Homer Alaska - News

Homer Hoka Hey riders closer to Wyoming

BY MICHAEL ARMSTRONG

STAFF WRITER

As of Thursday afternoon, none of Homer's six Hoka Hey riders have been reported checked in to Rock Springs, Wyo., the third checkpoint in the 7,000-mile Hoka Hey Challenge. Several Hoka Hey riders came into Rock Springs this morning about 8:30 a.m. — over 100 hours since the race started at 6 a.m. Sunday in Key West, Fla. The leaders are now headed to the next checkpoint over 1,000 miles away in Missoula, Mont. Rock Springs is about 4,200 miles into the event.

As of about 3 p.m. today, rider Alex Sweeney's Spot satellite messenger showed him at Shiprock, N.M. Other riders are Todd Cook, M.B. Cody, Bob Petersen, Jesus Trejo and Eric Wickre. Chris Story with Radio Realty reported Cook also was into New Mexico this morning.

The Homer News caught up with rider Jesus Trejo on the road in western Oklahoma a few hours from the New Mexico border about 6:30 p.m. Wednesday evening. In a cell phone interview, he said he's put close to 3,000 miles on his 2010 Harley-Davidson Road Glide.

"It's been interesting. It's not like I envisioned," Trejo said. "It's been like a scavenger hunt following these directions."

The Hoka Hey routes have been on secondary county and state roads. Some riders have complained of confusing directions. Some road signs in Alabama and Georgia had been vandalized and removed. Riders don't know the next leg of the challenge until they get to a checkpoint.

Trejo said he had to do some backtracking. He's been sleeping where he can. Tuesday night and Wednesday morning he rode until 4 a.m., stopping to sleep at a Wal-Mart parking lot in Mountain View, Ark. At another point he got dizzy and rested under a tree at a farm.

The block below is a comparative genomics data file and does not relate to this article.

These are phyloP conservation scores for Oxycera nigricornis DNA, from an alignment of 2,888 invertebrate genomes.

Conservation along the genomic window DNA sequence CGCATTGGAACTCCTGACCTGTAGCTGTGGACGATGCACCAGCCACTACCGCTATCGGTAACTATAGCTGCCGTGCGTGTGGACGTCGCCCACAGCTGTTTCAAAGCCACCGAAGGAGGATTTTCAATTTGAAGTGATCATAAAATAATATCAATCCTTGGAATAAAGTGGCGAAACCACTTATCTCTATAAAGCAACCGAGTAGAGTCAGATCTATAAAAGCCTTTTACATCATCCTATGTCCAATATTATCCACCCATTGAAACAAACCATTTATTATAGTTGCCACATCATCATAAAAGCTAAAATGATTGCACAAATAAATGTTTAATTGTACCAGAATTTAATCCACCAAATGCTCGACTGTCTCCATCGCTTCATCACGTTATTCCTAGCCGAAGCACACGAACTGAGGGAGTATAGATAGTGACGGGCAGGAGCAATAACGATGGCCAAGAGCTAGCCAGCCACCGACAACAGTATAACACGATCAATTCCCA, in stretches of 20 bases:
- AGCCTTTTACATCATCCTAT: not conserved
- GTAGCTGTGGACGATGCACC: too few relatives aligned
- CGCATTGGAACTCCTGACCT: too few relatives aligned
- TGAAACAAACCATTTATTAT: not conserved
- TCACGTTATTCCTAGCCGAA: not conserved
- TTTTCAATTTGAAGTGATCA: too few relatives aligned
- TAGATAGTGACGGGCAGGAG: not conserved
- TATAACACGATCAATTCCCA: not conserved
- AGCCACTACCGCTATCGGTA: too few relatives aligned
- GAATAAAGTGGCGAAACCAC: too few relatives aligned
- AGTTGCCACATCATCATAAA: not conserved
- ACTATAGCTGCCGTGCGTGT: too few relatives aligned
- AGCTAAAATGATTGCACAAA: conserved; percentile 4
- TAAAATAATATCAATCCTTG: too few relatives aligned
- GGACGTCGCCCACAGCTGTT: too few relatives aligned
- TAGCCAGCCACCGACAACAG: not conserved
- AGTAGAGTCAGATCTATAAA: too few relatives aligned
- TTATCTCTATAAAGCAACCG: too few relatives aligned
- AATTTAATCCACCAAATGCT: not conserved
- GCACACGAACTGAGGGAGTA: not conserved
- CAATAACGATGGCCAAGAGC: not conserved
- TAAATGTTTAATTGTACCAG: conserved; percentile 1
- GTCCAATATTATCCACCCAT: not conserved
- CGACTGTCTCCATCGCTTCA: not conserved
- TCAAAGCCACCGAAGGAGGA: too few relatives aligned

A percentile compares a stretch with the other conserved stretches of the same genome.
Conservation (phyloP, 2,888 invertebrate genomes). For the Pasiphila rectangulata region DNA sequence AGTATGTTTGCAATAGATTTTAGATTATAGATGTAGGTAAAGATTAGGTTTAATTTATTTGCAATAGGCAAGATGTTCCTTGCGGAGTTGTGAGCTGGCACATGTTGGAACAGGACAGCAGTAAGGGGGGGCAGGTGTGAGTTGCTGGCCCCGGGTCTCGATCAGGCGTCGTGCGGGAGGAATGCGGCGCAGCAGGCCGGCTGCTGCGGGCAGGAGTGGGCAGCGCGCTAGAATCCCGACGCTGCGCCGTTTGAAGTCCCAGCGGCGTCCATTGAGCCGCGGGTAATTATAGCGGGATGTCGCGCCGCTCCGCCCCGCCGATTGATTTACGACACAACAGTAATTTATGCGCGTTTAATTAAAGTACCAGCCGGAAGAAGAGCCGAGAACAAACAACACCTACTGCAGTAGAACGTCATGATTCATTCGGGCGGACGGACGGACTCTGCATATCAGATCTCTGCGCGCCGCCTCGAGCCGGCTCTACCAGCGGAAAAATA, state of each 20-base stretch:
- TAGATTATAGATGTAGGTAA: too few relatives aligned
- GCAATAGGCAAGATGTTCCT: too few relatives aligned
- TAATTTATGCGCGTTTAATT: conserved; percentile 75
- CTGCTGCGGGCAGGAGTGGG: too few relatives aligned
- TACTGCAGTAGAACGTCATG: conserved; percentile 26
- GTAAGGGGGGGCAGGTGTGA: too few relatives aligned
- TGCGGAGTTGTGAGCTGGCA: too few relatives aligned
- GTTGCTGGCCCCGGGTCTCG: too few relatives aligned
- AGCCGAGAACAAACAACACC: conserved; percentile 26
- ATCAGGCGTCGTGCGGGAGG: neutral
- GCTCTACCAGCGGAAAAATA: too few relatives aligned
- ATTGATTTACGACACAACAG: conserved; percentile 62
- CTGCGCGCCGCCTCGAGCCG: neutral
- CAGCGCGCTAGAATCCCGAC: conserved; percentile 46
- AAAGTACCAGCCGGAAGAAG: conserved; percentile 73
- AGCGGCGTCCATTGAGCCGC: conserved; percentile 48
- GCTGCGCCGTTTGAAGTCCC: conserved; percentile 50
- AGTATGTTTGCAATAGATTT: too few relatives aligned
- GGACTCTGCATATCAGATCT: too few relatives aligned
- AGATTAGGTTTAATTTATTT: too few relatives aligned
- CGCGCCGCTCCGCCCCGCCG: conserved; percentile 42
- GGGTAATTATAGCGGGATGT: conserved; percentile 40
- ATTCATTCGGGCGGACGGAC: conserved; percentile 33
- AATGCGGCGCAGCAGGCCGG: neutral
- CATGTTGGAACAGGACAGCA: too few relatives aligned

"I had to pull off the road it got so frickin' hot," Trejo said. "I don't have a jacket on. I'm still warm. Hot, actually. The sun beating on you, man. Some of the guys I've seen are looking pretty thirsty."

"I'm looking forward to finding a lake or a creek I could jump in," he added.

Hoka Hey east coast organizer Beth Durham, now headed to Rock Springs, said temperatures have been reported cooler further north. Trejo said last night he planned to ride during the night to stay cool.

He said he hoped to connect with Sweeney somewhere along the way. With a lot of twisting roads and truck traffic, it's been hard to stay with other Hoka Hey riders, Trejo said. It's all he can do to stay focused. He's trying to get back to Homer by June 29 and has to be back at work by July 5.

"It's interesting. I'm really glad I'm part of it," Trejo said. "I've been enjoying myself."

Michael Armstrong can be reached at michael.armstrong@homernews.com.

CONTACT US

ADVERTISING

SUBSCRIBER SERVICES

SOCIAL NETWORKING

MORRIS ALASKA NEWS